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Special Areas of Conservation

Monadh Mor

Designated Special Area of Conservation (SAC)
Country Scotland
Unitary Authority Highlands and Islands
Centroid* NH582537
Latitude 57.55138889
Longitude -4.369444444
SAC EU Code UK0013618
Status Designated Special Area of Conservation (SAC)
Area (ha) 252.42
* This is the approximate central point of the SAC. In the case of large, linear or composite sites, this may not represent the location where a feature occurs within the SAC.
Location of Monadh Mor SAC

General site character

  • Inland water bodies (Standing water, Running water) (0.7%)
  • Bogs, Marshes, Water fringed vegetation, Fens (25.1%)
  • Heath, Scrub, Maquis and Garrigue, Phygrana (3.9%)
  • Dry grassland, Steppes (6.5%)
  • Humid grassland, Mesophile grassland (1%)
  • Coniferous woodland (62.1%)
  • Mixed woodland (0.7%)

Download the Natura 2000 standard data form for this site as submitted to Europe (PDF <100kb)

Note When undertaking an appropriate assessment of impacts at a site, all features of European importance (both primary and non-primary) need to be considered.

Annex I habitats that are a primary reason for selection of this site

  • Monadh Mor is the last remnant of an extensive complex of woodland and swamp communities with Scandinavian affinities which once occupied a large part of the summit of the Black Isle ridge in north-east Scotland. The site supports a complex mosaic of well-drained ridges and wet hollows formed by glacial processes with a resultant landscape supporting many areas of open water. The wet hollows support lochans and the streams into which they drain are fringed by extensive stands of M4 Carex rostrataSphagnum recurvum mire which represent relatively extensive examples of Transition mires and quaking bogs. These in turn grade into M18 Erica tetralixSphagnum papillosum mire with scattered trees, the 91D0 Bog woodland habitat for which this site has also been selected.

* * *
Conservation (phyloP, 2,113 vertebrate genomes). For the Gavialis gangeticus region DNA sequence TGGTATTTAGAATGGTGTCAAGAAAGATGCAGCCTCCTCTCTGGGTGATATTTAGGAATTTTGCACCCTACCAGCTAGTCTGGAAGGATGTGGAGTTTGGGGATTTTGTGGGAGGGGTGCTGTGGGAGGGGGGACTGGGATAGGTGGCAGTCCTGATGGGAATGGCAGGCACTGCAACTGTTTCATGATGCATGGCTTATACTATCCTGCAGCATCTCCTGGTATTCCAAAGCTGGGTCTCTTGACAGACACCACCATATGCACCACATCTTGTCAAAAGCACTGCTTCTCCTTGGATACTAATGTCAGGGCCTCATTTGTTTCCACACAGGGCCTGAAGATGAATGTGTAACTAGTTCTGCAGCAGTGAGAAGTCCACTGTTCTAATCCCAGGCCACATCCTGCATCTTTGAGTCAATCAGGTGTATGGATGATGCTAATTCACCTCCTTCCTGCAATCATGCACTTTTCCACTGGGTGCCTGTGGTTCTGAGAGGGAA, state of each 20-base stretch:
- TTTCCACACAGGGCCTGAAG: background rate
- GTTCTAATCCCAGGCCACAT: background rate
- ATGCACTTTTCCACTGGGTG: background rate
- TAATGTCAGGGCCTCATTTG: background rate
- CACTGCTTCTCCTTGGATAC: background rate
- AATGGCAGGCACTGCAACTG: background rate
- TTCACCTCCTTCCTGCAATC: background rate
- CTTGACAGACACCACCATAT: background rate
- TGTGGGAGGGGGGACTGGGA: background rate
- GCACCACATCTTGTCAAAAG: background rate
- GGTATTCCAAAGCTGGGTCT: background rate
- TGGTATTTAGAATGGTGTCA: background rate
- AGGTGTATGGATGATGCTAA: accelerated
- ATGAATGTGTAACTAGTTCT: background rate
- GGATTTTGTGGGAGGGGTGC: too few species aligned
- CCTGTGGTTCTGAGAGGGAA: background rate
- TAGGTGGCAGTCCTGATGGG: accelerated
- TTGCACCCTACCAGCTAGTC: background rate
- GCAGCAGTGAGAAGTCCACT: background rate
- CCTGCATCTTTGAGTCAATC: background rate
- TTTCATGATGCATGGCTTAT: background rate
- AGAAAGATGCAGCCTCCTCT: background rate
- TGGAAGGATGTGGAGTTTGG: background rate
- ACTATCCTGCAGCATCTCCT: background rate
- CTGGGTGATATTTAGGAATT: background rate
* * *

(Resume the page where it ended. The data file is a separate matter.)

• 91D0 Bog woodland  * Priority feature

    Monadh Mor in northern Scotland is a complex area of ridges and hollows resulting from glacial deposition. Many of the hollows have become filled with peat and swamp, though larger depressions contain open water. Peat-coring suggests these bog woodland communities are relatively recent developments on previously cut-over mire. The ridges are free-draining and are largely wooded with Scots pine Pinus sylvestris and birch Betula spp., while more extensive hollows support bog on which stunted pine is abundant. These communities are classed as bog vegetation (M18 Erica tetralixSphagnum papillosum) with scattered trees. The pine-bog relationship appears to be stable, and the pines are still growing. This site represents one of the largest areas of Bog woodland in a single location in the UK.

Annex I habitats present as a qualifying feature, but not a primary reason for selection of this site

  • Not Applicable

Annex II species that are a primary reason for selection of this site

  • Not Applicable

Annex II species present as a qualifying feature, but not a primary reason for site selection

  • Not Applicable

Many designated sites are on private land: the listing of a site in these pages does not imply any right of public access.